Alec Benjamin has worn the same outfit multiple days in a row, he admits when we sit down to chat at New York’s buzzing Soho House one afternoon this spring. The 25-year-old singer-songwriter isn’t overly concerned with fashion; he just likes what he likes, and when he figures out something that works, he sticks with it. “I’m a very OCD person,” he says. “I’ll do one thing to complete exhaustion.”
That’s been true for his music, too. Pop trends come and go, but Benjamin, who’s best known for his viral hit “Let Me Down Slowly”, committed early on to absolute sincerity. In the tradition of pop storytellers like Taylor Swift and thoughtful songwriters like John Mayer, he’s built a brand of contemporary earnestness, layered over bulletproof pop balladry. Here, in this slick environment, a wide-eyed Benjamin seems a little out of place in his low-key sweatshirt, jeans, sneakers and tousled hair; you wouldn’t know he was a platinum-selling artist. But as the DJ in the corner ups the volume of his jazzy set, Benjamin settles in for the conversation, and any self-consciousness fades away. He’s not the type of guy who worries about keeping up appearances.
Benjamin, who grew up mostly in Phoenix, Arizona across the street from his grandparents, wasn’t an overnight success. He started out as a musician almost as a fluke: at a summer camp talent show as a kid, he volunteered to sing. The feedback? “That’s not bad,” he remembers. From there, he taught himself to play guitar, not wanting to waste time learning more formally before playing the music he liked — and partially to impress a girl in high school, he admits. “I ended up really liking music in the process,” he says. (This is an understatement.)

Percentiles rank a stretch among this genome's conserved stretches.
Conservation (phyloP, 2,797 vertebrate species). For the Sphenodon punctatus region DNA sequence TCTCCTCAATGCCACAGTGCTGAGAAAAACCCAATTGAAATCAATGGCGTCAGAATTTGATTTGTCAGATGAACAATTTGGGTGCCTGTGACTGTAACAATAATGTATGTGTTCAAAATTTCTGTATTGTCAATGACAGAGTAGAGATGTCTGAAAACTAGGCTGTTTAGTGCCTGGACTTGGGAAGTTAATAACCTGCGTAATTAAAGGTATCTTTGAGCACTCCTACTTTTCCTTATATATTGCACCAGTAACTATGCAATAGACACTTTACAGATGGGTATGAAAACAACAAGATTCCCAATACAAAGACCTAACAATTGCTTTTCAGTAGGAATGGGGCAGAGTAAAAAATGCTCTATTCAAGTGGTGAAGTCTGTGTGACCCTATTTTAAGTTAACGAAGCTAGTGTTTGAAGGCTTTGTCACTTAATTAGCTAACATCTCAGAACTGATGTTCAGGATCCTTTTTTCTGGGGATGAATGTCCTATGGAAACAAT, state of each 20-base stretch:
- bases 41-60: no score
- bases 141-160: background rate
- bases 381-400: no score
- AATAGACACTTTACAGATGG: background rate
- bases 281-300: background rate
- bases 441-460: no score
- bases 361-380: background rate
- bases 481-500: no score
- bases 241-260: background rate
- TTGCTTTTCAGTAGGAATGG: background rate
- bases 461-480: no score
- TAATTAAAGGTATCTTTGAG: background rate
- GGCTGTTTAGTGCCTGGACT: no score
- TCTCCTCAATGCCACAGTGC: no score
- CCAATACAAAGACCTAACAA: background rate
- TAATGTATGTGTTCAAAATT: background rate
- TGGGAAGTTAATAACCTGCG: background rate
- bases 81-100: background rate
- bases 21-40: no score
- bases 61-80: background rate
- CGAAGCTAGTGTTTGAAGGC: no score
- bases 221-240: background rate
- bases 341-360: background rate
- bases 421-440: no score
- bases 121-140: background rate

After getting signed in his teens to a record label, his nascent career sputtered out before it had a chance to take off. So he put on a series of what he calls the “parking lot shows,” playing mini-sets outside the concerts of headliners like Shawn Mendes and Troye Sivan. Not a lot of teens would be unselfconscious enough to do something like that, but Benjamin wasn’t embarrassed. He’s sincere, which comes across in his clear-eyed storytelling and lack of artifice; he isn’t larger than life, just a kid from down the block who’s handy with a guitar and a pen.
Like with Swift’s revelatory early work, Benjamin has the uncanny ability to turn complex, highly personal turning points into verses that are at turns sweet and cutting. He’s done it so far without contrivance; there are no “eras” or personas to his career. In person, Benjamin scatters his sentences with “likes” and thoughtful pauses, chasing a thought in one direction and then reversing course, checking to see if you followed him. Onstage and on social media, he’s similarly open, which has naturally endeared him to fans. “Authenticity” is valuable, and Benjamin has it in spades.